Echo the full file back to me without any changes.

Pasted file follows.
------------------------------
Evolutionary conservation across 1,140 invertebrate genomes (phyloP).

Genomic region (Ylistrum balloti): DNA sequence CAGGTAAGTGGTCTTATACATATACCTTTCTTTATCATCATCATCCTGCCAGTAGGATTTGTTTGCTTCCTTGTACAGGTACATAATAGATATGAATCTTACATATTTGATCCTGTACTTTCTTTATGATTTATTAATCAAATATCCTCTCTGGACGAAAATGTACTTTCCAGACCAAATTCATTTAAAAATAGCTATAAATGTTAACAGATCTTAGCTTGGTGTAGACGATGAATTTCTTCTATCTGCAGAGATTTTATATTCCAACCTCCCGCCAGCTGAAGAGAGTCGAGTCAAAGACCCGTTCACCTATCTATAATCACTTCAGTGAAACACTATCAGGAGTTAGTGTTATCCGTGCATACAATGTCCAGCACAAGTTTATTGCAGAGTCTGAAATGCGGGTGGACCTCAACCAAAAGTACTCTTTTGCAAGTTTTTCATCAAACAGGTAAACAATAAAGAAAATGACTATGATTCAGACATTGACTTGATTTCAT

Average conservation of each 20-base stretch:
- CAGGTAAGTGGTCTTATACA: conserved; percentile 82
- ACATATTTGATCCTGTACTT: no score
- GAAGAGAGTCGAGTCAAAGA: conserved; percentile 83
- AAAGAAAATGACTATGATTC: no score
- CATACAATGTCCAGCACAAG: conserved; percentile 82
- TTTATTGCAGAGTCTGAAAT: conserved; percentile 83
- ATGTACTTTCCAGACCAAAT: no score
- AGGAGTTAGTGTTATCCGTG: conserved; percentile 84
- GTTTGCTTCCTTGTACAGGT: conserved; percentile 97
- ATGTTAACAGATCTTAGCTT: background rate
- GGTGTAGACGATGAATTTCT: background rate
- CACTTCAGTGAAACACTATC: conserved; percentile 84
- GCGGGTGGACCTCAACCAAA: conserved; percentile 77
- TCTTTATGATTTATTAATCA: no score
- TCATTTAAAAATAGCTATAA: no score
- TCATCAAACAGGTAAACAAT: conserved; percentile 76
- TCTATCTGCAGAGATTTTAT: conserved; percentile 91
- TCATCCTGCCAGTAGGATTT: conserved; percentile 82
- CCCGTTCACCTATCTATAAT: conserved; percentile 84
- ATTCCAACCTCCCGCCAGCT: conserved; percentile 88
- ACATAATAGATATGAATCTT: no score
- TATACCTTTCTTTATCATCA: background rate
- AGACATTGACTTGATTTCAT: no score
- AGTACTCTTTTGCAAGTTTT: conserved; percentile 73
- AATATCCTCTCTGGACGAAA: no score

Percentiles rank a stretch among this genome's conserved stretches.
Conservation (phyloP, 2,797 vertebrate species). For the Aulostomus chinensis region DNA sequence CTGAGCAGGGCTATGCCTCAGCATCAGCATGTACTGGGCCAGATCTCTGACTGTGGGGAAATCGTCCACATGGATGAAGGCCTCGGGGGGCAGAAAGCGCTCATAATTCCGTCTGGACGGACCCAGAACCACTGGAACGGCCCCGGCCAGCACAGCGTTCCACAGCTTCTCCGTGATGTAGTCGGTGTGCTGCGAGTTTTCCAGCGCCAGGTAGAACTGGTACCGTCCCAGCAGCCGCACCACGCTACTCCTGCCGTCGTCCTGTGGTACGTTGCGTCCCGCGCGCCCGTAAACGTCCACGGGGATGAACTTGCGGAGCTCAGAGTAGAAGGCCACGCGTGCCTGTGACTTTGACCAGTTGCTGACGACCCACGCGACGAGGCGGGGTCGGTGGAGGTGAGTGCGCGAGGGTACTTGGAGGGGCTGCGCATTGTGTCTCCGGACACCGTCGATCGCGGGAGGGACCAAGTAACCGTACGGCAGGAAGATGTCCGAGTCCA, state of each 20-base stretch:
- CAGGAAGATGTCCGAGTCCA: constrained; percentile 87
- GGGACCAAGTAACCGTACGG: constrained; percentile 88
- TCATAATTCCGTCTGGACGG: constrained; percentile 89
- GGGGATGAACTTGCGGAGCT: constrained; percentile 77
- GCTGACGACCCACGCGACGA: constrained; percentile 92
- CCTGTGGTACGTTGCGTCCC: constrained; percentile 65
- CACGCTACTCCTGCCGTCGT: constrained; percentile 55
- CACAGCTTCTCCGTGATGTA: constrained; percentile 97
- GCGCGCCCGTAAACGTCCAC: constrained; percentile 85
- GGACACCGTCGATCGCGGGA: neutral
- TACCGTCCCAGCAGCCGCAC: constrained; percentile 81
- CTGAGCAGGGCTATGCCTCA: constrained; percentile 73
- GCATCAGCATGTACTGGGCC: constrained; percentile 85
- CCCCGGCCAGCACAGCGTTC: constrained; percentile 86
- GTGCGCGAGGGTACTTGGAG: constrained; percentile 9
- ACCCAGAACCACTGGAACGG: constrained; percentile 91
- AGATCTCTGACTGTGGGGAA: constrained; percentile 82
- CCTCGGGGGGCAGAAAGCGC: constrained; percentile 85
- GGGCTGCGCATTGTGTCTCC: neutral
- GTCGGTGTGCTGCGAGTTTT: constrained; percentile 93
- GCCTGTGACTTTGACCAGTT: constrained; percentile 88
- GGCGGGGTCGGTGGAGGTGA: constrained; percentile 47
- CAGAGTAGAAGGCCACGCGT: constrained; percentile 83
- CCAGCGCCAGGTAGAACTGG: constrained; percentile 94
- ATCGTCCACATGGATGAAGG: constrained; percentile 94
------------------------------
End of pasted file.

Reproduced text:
Evolutionary conservation across 1,140 invertebrate genomes (phyloP).

Genomic region (Ylistrum balloti): DNA sequence CAGGTAAGTGGTCTTATACATATACCTTTCTTTATCATCATCATCCTGCCAGTAGGATTTGTTTGCTTCCTTGTACAGGTACATAATAGATATGAATCTTACATATTTGATCCTGTACTTTCTTTATGATTTATTAATCAAATATCCTCTCTGGACGAAAATGTACTTTCCAGACCAAATTCATTTAAAAATAGCTATAAATGTTAACAGATCTTAGCTTGGTGTAGACGATGAATTTCTTCTATCTGCAGAGATTTTATATTCCAACCTCCCGCCAGCTGAAGAGAGTCGAGTCAAAGACCCGTTCACCTATCTATAATCACTTCAGTGAAACACTATCAGGAGTTAGTGTTATCCGTGCATACAATGTCCAGCACAAGTTTATTGCAGAGTCTGAAATGCGGGTGGACCTCAACCAAAAGTACTCTTTTGCAAGTTTTTCATCAAACAGGTAAACAATAAAGAAAATGACTATGATTCAGACATTGACTTGATTTCAT

Average conservation of each 20-base stretch:
- CAGGTAAGTGGTCTTATACA: conserved; percentile 82
- ACATATTTGATCCTGTACTT: no score
- GAAGAGAGTCGAGTCAAAGA: conserved; percentile 83
- AAAGAAAATGACTATGATTC: no score
- CATACAATGTCCAGCACAAG: conserved; percentile 82
- TTTATTGCAGAGTCTGAAAT: conserved; percentile 83
- ATGTACTTTCCAGACCAAAT: no score
- AGGAGTTAGTGTTATCCGTG: conserved; percentile 84
- GTTTGCTTCCTTGTACAGGT: conserved; percentile 97
- ATGTTAACAGATCTTAGCTT: background rate
- GGTGTAGACGATGAATTTCT: background rate
- CACTTCAGTGAAACACTATC: conserved; percentile 84
- GCGGGTGGACCTCAACCAAA: conserved; percentile 77
- TCTTTATGATTTATTAATCA: no score
- TCATTTAAAAATAGCTATAA: no score
- TCATCAAACAGGTAAACAAT: conserved; percentile 76
- TCTATCTGCAGAGATTTTAT: conserved; percentile 91
- TCATCCTGCCAGTAGGATTT: conserved; percentile 82
- CCCGTTCACCTATCTATAAT: conserved; percentile 84
- ATTCCAACCTCCCGCCAGCT: conserved; percentile 88
- ACATAATAGATATGAATCTT: no score
- TATACCTTTCTTTATCATCA: background rate
- AGACATTGACTTGATTTCAT: no score
- AGTACTCTTTTGCAAGTTTT: conserved; percentile 73
- AATATCCTCTCTGGACGAAA: no score

Percentiles rank a stretch among this genome's conserved stretches.
Conservation (phyloP, 2,797 vertebrate species). For the Aulostomus chinensis region DNA sequence CTGAGCAGGGCTATGCCTCAGCATCAGCATGTACTGGGCCAGATCTCTGACTGTGGGGAAATCGTCCACATGGATGAAGGCCTCGGGGGGCAGAAAGCGCTCATAATTCCGTCTGGACGGACCCAGAACCACTGGAACGGCCCCGGCCAGCACAGCGTTCCACAGCTTCTCCGTGATGTAGTCGGTGTGCTGCGAGTTTTCCAGCGCCAGGTAGAACTGGTACCGTCCCAGCAGCCGCACCACGCTACTCCTGCCGTCGTCCTGTGGTACGTTGCGTCCCGCGCGCCCGTAAACGTCCACGGGGATGAACTTGCGGAGCTCAGAGTAGAAGGCCACGCGTGCCTGTGACTTTGACCAGTTGCTGACGACCCACGCGACGAGGCGGGGTCGGTGGAGGTGAGTGCGCGAGGGTACTTGGAGGGGCTGCGCATTGTGTCTCCGGACACCGTCGATCGCGGGAGGGACCAAGTAACCGTACGGCAGGAAGATGTCCGAGTCCA, state of each 20-base stretch:
- CAGGAAGATGTCCGAGTCCA: constrained; percentile 87
- GGGACCAAGTAACCGTACGG: constrained; percentile 88
- TCATAATTCCGTCTGGACGG: constrained; percentile 89
- GGGGATGAACTTGCGGAGCT: constrained; percentile 77
- GCTGACGACCCACGCGACGA: constrained; percentile 92
- CCTGTGGTACGTTGCGTCCC: constrained; percentile 65
- CACGCTACTCCTGCCGTCGT: constrained; percentile 55
- CACAGCTTCTCCGTGATGTA: constrained; percentile 97
- GCGCGCCCGTAAACGTCCAC: constrained; percentile 85
- GGACACCGTCGATCGCGGGA: neutral
- TACCGTCCCAGCAGCCGCAC: constrained; percentile 81
- CTGAGCAGGGCTATGCCTCA: constrained; percentile 73
- GCATCAGCATGTACTGGGCC: constrained; percentile 85
- CCCCGGCCAGCACAGCGTTC: constrained; percentile 86
- GTGCGCGAGGGTACTTGGAG: constrained; percentile 9
- ACCCAGAACCACTGGAACGG: constrained; percentile 91
- AGATCTCTGACTGTGGGGAA: constrained; percentile 82
- CCTCGGGGGGCAGAAAGCGC: constrained; percentile 85
- GGGCTGCGCATTGTGTCTCC: neutral
- GTCGGTGTGCTGCGAGTTTT: constrained; percentile 93
- GCCTGTGACTTTGACCAGTT: constrained; percentile 88
- GGCGGGGTCGGTGGAGGTGA: constrained; percentile 47
- CAGAGTAGAAGGCCACGCGT: constrained; percentile 83
- CCAGCGCCAGGTAGAACTGG: constrained; percentile 94
- ATCGTCCACATGGATGAAGG: constrained; percentile 94